Foreign exchange forecasting in practice

Most of the approaches to foreign exchange rate determination tell only part of the story—like the several blindfolded men touching different parts of the elephant’s body—and other, more comprehensive explanations cannot, in practice, be used for precise forecasting. We do not yet have a way of bringing together all of the factors that help determine the exchange rate in a single comprehensive approach that will provide reliable short- to medium-term predictions.

The exchange rate is a pervasive and complex mechanism, influencing and being influenced by many different forces, with the effects and the relative importance of the different influences continuously changing as conditions change. To the extent that trade flows are a force in the market, competitiveness is obviously important to the exchange rate, and the many factors affecting competitiveness must be considered.To the extent that the money market is a factor, the focus should be on short-term interest rates, and on monetary policy and other factors influencing those shortterm interest rates. To the extent that portfolio capital flows matter, the focus should be broadened to include bond market conditions and long-term interest rates. Particularly at times of great international tension, all other factors affecting the dollar exchange rate may be overwhelmed by considerations of “safe haven.”

Indeed, countless forces influence the exchange rate, and they are subject to continuous and unpredictable changes over time, by a market that is broad and heterogenous in terms of the participants, their interests, and their time frames.

With conditions always changing, the impact of particular events and the response to particular policy actions can vary greatly with the circumstances at the time. Higher interest rates might strengthen a currency or weaken it, by a small amount or by a lot—much depends on why the interest rates went up, whether a move was anticipated, what subsequent moves are expected, and the implications for other financial markets, decisions, or government policy moves. Similarly, the results of exchange rate changes are not always predictable: Importers might expect to pay more if their domestic currency depreciates, but not if foreign producers are “pricing to market” in order to establish a beachhead or maintain a market share, or if the importers or exporters had anticipated the rate move and had acted in advance to protect themselves from it.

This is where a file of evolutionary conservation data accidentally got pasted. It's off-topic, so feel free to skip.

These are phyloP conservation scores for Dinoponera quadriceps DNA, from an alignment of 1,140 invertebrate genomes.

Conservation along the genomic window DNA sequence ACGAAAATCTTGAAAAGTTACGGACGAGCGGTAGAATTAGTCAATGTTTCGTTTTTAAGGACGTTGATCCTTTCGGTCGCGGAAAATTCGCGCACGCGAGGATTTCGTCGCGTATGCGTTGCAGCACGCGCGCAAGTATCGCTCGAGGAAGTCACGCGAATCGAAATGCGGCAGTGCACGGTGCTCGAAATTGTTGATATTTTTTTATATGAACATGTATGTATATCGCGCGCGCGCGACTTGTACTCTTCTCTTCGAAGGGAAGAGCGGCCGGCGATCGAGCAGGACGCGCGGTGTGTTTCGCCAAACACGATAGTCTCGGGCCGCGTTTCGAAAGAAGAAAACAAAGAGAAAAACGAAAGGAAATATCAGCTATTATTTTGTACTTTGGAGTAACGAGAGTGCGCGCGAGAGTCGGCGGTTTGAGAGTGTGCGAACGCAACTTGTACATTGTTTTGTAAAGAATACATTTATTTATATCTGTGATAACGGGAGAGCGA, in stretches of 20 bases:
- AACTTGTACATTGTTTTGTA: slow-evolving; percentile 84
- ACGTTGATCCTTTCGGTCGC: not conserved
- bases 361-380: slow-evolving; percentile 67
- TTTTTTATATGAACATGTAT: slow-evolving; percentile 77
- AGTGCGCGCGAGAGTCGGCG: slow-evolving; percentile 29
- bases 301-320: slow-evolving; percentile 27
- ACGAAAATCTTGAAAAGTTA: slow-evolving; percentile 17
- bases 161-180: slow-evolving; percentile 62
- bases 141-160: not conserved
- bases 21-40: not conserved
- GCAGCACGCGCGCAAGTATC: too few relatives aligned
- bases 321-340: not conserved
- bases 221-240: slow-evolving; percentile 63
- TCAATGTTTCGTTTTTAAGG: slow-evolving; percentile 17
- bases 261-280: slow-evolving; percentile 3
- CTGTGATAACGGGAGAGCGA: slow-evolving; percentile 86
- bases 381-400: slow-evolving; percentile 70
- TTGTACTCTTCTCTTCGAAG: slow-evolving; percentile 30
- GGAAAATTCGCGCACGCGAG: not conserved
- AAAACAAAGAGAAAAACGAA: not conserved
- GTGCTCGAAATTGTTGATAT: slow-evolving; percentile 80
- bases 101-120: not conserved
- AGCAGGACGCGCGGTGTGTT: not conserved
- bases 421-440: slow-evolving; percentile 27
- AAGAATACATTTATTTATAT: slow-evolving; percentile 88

Nonetheless, those participating in the market must make their forecasts, implicitly and explicitly, day after day, all of the time. Every piece of information that becomes available can be the basis for an adjustment of each participant’s viewpoint, or expectations—in other words, a forecast, informal or otherwise. When the screen flashes with an unexpected announcement that, say, Germany has reduced interest rates by a quarter of one percent, that is not just news, it is the basis for countless assessments of the significance of that event, and countless forecasts of its impact in number of basis points.

Those who forecast foreign exchange rates often are divided into those who use “technical”  analysis, and those who rely on analysis of “fundamentals,” such as GDP, investment, saving, productivity, inflation, balance of payments position, and the like.

Technical analysis assumes certain short-term and longer-term patterns in exchange rate movements. It differs from the “random walk” philosophy—the belief that all presently available information has been absorbed into the present exchange rate and that, the next piece of information as well as the direction of the next rate move is random, with a 50 percent chance the rate will rise, and 50 percent chance it will decline.

Nearly all traders acknowledge their use of technical analysis and charts. According to surveys, a majority say they employ technical analysis to a greater extent than “fundamental” analysis, and that they regard it as more useful than fundamental analysis—a contrast to twenty years ago when most said they relied many more heavily on fundamental analysis.

Perhaps traders use technical analysis in part because, at least superficially, it seems simpler, or because the data are more current and timely. Perhaps they use it because traders often have a very short-term time frame and are interested in very short-term moves. They might agree that “fundamentals” determine the course of prices in the long run, but they may not regard that as relevant to their immediate task, particularly since many “fundamental” data become available only with long lags and are often subject to major revisions. Perhaps traders think technical analysis will be effective in part because they know many other market participants are relying on it.  Still, spotting trends is of real importance to traders—“a trend is a friend” is a comment often heard—and technical analysis can add some discipline and sophistication to the process of discovering and following a trend.

Technical analysis may add more objectivity to making the difficult decision on when to give up on a position—enabling one to see that a trend has changed or run its course, and it is now time for reconsideration.

Most forex market participants probably use a combination of both fundamental and technical analysis, with the emphasis on each shifting as conditions change—that is, they form a general view about whether a particular currency is overvalued or undervalued in a structural or longer-term sense, and within that longer-term framework, assess the order flow and all current economic forecasts, news events, political developments, statistical releases, rumors, and changes in sentiment, while also carefully studying the charts and technical analysis.

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